Questions, comments, wishes from a pro who's a Glyphs newbie

Hi there,

I’m new here, coming from Fontographer, then FontLab with lots of robofab I would now like to learn how this works. My first impression of Glyphs is surely a good one. I’ve tried the scripts for generating .glyphs files in FontLab and it works flawlessly, so moving .vfb files to this program is a breeze.

I’ve been trying out Glyphs a bit, spend some time on, checked the manual and made a few notes. It’s a bunch of questions and some wishes, a bit of everything. I’ve not yet gotten my feet wet with multiple masters (glancing at it makes it seem straight forward) so my comments relate to working with single masters only.

My wish list for the Glyph Edit Window, all regarding visibility:

  • hide the tangents if the on curve point/points isn’t/aren’t selected
  • adjust the colors of the guides, zones and nodes
  • hide the zones. They surely are handy to have, but maybe not all the time
  • reveal the vertical metrics over the whole width of the Text View even if the glyph isn’t selected. This would help when comparing glyphs.

Windows vs tabs:
I’m sure this was thought about long and hard, but, by any chance, is it possible to have the Glyph Edit Window separate from the Font Window? I sometimes would like to work in both views simultaneously. I would furthermore like to be able to compare outlines (nodes et al) from two different glyphs.

Generating diacritics with python:
I’m frequently dealing with bigger families and I have a python script that generates all sort of combinations of base glyph and accents (often multiple hundreds with specific requirements) as well as adjusts kerning classes accordingly. This robofab script does not run in Glyphs (it’s written for FontLab and needs more than just Is there a similar script around for Glyphs? Same question for another robofab script I frequently use in FL, which is selecting glyphs based on their mark color (I end up with an AttributeError: ‘RGlyph’ object has no attribute ‘mark’).

Kerning Classes:
It is very convenient to have the list view show how one glyph is associated with the other. I’m not sure about the maintenance though, because instead of keeping (let’s say) 100 lists with glyphs I need to go thought my (let’s say) 1,500 glyphs to control glyph associations.

Using Sample Text for spacing and kerning:
I would love to be able to step through a set of Sample Texts. Is there a shortcut for “show next” and “show previous”.

Some stuff I’ve noticed:

“Missing Glyphs” function:
My euro is spelled “Euro” which makes Glyphs report that it’s missing (In the side bar: Categories > Symbol > Currency shows 5/6), I guess that is Glyphs’ naming convention to write it with a lower case “e”. After adding I do end up with two Euro glyphs, each with the same unicode value. (I wonder if it’s risky to be able to add a glyph even though a glyph with that unicode already exists.)

A little typo regarding the guillemot for left and right:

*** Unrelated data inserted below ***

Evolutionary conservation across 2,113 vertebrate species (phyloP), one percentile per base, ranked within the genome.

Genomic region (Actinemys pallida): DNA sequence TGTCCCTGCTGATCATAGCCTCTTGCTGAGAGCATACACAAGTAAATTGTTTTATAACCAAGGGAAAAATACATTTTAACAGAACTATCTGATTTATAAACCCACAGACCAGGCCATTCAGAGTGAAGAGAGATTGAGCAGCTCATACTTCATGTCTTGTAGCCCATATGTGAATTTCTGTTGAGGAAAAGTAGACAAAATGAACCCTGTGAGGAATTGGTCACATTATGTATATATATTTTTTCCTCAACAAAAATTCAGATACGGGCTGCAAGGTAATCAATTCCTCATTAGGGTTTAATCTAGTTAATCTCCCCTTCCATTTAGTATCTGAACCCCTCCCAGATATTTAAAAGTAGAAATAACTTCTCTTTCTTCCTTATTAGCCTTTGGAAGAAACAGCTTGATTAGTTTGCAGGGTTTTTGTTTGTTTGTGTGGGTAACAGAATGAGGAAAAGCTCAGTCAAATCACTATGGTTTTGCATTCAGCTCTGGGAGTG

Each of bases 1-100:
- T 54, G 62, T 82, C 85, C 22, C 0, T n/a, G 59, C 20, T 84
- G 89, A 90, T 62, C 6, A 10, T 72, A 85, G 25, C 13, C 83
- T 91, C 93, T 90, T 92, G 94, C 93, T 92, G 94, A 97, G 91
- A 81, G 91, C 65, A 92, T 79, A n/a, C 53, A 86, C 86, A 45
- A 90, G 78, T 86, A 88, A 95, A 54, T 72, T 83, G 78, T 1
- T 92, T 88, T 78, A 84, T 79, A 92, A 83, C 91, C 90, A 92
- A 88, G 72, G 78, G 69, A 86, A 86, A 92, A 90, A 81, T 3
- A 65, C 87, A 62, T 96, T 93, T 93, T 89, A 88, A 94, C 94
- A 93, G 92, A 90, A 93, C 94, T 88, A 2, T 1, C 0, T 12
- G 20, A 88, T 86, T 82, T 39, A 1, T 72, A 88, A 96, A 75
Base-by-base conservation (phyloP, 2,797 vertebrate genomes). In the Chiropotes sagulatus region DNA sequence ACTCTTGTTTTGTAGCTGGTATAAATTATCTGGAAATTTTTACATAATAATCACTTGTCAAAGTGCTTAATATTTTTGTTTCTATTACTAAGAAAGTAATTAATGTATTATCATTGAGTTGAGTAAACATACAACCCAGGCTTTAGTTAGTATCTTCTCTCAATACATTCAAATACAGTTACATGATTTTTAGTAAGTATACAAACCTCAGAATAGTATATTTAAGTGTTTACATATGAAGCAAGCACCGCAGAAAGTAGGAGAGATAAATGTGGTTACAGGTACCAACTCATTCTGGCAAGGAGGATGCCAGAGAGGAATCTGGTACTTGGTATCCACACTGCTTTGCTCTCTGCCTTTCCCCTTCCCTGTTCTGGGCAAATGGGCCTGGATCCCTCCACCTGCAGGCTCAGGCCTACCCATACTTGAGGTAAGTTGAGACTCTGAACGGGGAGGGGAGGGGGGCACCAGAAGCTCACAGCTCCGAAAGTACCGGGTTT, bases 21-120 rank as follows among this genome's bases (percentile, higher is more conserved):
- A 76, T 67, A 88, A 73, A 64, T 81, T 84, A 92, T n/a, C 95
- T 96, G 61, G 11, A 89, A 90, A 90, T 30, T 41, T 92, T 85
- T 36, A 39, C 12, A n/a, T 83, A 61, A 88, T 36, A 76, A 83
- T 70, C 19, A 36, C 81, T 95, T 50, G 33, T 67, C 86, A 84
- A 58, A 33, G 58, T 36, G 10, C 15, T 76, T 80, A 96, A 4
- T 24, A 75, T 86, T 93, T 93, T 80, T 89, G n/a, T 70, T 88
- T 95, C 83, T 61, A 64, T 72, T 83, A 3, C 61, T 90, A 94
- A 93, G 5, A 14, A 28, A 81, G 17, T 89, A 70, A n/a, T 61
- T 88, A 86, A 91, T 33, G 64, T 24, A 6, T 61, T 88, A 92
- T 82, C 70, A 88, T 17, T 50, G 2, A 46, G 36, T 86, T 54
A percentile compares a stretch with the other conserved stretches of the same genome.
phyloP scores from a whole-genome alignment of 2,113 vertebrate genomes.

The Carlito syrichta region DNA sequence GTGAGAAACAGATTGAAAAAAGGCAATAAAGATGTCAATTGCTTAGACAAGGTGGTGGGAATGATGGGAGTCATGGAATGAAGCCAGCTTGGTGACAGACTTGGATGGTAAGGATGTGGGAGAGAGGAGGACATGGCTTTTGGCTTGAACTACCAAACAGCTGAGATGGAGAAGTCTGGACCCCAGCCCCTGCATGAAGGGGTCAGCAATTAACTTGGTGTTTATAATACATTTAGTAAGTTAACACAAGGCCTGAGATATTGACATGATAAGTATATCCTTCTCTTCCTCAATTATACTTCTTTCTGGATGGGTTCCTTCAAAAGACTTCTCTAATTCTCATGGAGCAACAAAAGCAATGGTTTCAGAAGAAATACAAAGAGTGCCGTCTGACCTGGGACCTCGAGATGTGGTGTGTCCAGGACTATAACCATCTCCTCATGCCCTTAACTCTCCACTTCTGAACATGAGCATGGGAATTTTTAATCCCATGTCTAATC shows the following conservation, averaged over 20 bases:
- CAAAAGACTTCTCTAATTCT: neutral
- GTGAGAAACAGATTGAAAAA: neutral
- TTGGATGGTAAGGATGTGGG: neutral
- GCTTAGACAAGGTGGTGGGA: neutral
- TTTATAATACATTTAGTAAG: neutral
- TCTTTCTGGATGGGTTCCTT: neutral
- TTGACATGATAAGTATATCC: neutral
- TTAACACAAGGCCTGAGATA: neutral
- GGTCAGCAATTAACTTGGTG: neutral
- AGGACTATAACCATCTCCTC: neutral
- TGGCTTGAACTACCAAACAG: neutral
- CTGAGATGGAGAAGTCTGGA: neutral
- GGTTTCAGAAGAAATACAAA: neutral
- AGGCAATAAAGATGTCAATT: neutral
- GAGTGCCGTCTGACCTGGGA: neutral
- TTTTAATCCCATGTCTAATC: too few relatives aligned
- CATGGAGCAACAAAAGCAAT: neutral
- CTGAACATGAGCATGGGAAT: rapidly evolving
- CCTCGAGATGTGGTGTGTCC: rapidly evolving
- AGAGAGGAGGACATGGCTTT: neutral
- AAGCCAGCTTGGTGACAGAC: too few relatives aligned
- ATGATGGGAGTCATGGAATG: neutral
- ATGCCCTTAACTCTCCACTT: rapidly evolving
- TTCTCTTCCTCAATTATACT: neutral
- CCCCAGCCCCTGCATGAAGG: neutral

they are missing their letter “o”, you spelled it “guillemet”. In the Mac Roman set (in the side bar) for example these two are listed as missing.

When I choose to add a missing glyph I select the glyph name and then hit the “Generate” button. I had expected that a double click on the name of the glyph would do the same.

The Glyph Edit Window’s Info Box allows to enter Kerning Values even if for example only one Glyph is shown. Is there something else other than a kerning value that one could enter?

I’ve set up a custom “List Filter”. When I click it, on some occasions, it shows the glyphs divided into categories (Letter, Number, …) and sometimes it shows them as one single set. I can’t quite recognize the pattern here.

Thanks, any input is welcome,

I’m a Gylphs newbie so please forgive me if I misunderstand here and there how things work.

Edit Window
3. Alignment zones are hidden when you uncheck “Show Metrics” menu.
4. Vertical metrics can be seen in the vertical preview mode, otherwise it shouldn’t matter, should it?

Generating diacritic glyphs
Like in FontLab, the best way to create diacritic glyphs is to make use of anchors. What is better though, is that it really sticks to the anchors (which you can disable at will). Glyphs has an internal library of what diacritic mark should go to which glyph, so you shouldn’t need any script unless you are talking about really big family. Even then, writing a composition recipe does the job. I think you need to read the handbook first (2.4.4–.8) or these posts:

Should you find it not powerful enough for your projects, of course you (or I) can build a script.

Using sample text
Edit > Other > Select Next/Previous Sample String. You can add shortcut from System Preference > Keyboard > Application. I usually just open sample text window (Option+Command+F) and visually select it.

"Missing Glyphs"
I think that’s OpenType compiler that’s missing a glyph. If you change the Euro to euro in the code, it should be fine.